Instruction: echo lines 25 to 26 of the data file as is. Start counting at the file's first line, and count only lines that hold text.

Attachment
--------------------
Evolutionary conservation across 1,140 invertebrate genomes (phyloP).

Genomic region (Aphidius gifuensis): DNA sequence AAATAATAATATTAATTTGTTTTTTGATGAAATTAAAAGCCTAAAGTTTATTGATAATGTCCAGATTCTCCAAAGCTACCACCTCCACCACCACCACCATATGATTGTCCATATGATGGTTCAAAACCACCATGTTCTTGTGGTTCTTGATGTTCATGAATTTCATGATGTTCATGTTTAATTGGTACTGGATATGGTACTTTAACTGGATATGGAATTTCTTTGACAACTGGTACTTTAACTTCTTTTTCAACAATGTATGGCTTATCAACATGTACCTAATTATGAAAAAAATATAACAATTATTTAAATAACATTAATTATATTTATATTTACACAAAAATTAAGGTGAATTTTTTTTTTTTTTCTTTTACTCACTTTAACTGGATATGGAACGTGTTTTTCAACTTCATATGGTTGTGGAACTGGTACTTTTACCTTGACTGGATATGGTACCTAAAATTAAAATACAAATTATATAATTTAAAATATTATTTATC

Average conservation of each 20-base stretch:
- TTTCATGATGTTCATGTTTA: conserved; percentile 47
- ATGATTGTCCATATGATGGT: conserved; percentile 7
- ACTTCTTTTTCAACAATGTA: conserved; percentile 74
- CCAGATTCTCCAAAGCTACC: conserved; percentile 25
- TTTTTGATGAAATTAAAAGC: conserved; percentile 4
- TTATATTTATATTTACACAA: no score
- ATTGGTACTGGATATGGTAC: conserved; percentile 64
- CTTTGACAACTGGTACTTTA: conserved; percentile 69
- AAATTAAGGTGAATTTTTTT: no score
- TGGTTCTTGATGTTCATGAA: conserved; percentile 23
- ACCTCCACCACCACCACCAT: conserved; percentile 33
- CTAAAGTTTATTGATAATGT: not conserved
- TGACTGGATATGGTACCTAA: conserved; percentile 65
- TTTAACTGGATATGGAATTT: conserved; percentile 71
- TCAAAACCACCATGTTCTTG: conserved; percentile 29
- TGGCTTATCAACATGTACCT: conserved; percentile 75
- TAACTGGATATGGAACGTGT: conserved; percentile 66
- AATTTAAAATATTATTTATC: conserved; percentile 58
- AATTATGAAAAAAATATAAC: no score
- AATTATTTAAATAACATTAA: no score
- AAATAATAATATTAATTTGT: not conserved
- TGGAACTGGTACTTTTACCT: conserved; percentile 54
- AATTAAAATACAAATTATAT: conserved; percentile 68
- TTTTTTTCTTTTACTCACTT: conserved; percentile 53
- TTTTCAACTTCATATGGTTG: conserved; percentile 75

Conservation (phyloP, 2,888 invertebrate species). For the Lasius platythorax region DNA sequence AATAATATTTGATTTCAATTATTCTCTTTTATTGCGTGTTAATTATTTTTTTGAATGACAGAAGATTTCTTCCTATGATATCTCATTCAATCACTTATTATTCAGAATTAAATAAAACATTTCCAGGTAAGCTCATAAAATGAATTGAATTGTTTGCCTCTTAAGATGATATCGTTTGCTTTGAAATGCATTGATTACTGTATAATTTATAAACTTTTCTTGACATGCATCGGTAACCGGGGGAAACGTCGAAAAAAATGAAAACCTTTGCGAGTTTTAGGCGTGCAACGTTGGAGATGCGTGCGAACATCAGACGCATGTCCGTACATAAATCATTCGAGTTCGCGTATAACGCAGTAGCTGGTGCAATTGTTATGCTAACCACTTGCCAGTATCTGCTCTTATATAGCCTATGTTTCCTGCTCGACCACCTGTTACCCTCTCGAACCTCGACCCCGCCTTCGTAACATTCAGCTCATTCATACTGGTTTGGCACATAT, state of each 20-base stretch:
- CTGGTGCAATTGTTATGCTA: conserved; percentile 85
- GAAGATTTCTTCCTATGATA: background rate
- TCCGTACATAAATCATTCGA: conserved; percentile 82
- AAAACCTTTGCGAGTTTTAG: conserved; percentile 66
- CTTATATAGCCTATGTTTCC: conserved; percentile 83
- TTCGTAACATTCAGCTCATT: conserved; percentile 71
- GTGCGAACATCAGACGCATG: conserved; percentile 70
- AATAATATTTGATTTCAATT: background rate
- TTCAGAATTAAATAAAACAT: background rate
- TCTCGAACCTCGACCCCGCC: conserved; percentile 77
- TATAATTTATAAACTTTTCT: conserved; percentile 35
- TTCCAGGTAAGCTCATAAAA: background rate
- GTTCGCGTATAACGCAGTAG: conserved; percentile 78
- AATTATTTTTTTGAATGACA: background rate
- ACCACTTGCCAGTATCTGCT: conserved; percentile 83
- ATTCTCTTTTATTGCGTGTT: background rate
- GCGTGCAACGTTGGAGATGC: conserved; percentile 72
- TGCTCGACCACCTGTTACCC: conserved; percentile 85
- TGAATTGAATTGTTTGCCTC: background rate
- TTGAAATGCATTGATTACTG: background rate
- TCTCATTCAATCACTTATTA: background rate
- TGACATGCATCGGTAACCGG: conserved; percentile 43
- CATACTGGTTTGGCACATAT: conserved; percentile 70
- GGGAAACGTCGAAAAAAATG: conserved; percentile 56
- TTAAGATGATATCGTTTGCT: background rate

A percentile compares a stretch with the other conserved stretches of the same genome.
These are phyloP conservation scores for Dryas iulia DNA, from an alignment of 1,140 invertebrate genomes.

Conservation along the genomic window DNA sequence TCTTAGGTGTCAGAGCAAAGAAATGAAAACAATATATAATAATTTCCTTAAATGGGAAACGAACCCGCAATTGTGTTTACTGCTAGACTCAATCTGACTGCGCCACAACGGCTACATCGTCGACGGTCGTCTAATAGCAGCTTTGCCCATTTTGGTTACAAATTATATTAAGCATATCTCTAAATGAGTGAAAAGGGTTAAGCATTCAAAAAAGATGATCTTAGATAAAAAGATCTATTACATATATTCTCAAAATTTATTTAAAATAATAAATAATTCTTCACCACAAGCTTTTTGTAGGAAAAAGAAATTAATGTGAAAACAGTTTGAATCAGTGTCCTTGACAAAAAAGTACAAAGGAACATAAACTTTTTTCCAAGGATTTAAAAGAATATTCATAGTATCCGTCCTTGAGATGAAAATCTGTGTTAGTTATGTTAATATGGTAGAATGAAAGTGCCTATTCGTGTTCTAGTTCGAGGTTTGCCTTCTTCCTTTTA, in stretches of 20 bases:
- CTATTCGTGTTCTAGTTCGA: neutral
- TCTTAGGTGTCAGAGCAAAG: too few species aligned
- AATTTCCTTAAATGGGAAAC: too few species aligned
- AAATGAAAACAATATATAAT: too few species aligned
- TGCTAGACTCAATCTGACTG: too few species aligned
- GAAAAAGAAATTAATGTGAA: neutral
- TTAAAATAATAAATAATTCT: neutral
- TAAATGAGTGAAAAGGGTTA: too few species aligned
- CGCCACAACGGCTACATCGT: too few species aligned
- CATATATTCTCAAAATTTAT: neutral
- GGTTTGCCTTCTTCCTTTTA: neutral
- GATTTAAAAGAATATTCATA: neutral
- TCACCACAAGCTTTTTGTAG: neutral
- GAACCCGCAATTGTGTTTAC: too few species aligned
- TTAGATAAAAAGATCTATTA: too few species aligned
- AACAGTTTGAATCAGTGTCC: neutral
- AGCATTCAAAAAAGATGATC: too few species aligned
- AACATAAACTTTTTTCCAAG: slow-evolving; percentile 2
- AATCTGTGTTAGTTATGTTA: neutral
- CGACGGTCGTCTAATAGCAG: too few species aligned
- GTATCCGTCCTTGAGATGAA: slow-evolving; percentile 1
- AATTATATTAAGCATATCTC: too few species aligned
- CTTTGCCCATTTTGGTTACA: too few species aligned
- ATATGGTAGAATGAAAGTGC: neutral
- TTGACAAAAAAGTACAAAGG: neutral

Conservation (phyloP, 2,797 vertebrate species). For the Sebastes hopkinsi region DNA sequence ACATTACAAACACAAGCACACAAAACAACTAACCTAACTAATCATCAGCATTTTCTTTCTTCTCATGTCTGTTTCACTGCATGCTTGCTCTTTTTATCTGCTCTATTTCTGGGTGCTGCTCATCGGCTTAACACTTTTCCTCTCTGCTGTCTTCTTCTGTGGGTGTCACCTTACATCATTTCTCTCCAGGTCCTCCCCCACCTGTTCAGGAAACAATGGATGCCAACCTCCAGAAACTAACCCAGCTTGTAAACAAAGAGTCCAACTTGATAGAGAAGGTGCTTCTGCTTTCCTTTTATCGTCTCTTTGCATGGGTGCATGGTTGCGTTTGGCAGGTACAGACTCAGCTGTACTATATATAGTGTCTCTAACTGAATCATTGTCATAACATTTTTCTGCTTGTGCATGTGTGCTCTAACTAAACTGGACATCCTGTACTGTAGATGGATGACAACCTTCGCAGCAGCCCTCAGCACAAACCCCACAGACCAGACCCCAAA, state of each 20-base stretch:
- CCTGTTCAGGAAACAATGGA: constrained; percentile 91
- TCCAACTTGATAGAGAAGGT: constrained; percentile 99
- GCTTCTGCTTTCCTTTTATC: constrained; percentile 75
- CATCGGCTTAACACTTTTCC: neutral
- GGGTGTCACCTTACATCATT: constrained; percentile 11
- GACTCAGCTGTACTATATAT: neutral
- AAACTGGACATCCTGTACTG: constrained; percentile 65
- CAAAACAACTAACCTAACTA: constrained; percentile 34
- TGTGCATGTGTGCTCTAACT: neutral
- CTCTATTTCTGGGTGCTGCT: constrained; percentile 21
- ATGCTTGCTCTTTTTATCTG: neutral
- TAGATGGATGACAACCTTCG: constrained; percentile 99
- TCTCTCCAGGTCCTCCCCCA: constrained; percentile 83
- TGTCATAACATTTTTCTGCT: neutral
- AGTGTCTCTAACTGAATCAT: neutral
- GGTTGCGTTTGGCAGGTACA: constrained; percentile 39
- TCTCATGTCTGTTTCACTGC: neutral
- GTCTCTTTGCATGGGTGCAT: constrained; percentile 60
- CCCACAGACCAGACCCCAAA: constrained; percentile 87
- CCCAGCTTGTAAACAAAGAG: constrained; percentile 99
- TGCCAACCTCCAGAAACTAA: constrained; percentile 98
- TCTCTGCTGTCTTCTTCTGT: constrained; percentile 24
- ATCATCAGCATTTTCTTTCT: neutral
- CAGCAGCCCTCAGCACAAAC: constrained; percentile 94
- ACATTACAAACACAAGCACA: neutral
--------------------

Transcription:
- TGGAACTGGTACTTTTACCT: conserved; percentile 54
- AATTAAAATACAAATTATAT: conserved; percentile 68